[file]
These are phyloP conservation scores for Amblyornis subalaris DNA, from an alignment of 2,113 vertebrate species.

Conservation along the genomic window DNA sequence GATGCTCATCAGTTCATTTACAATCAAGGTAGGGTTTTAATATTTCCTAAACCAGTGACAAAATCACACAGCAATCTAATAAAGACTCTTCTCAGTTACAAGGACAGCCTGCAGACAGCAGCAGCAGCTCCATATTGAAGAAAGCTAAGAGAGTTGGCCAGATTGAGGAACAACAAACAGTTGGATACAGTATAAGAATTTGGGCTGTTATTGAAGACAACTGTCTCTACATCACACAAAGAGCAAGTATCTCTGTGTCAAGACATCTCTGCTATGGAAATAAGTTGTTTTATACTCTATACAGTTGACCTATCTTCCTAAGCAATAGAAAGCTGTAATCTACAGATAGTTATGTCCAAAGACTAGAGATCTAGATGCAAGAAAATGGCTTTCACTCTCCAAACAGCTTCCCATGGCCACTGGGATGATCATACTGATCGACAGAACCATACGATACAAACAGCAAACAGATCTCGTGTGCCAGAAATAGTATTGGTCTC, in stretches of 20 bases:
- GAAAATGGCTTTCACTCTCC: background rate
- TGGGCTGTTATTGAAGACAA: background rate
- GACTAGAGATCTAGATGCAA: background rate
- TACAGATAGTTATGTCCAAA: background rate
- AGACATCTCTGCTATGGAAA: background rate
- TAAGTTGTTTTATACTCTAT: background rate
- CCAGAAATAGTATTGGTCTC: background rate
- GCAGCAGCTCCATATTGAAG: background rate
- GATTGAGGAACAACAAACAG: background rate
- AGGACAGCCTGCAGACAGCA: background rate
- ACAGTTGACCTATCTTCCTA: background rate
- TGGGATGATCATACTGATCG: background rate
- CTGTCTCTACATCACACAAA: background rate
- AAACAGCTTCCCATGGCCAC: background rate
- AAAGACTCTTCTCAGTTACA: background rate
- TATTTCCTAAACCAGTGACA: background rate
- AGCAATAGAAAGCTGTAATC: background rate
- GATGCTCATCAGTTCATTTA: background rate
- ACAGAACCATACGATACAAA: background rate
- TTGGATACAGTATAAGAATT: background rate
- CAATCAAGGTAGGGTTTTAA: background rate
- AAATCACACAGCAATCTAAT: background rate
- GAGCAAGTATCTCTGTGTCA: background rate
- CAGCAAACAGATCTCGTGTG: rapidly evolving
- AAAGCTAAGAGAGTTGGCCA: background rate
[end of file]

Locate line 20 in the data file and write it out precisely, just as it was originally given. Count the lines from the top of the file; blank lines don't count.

- GATGCTCATCAGTTCATTTA: background rate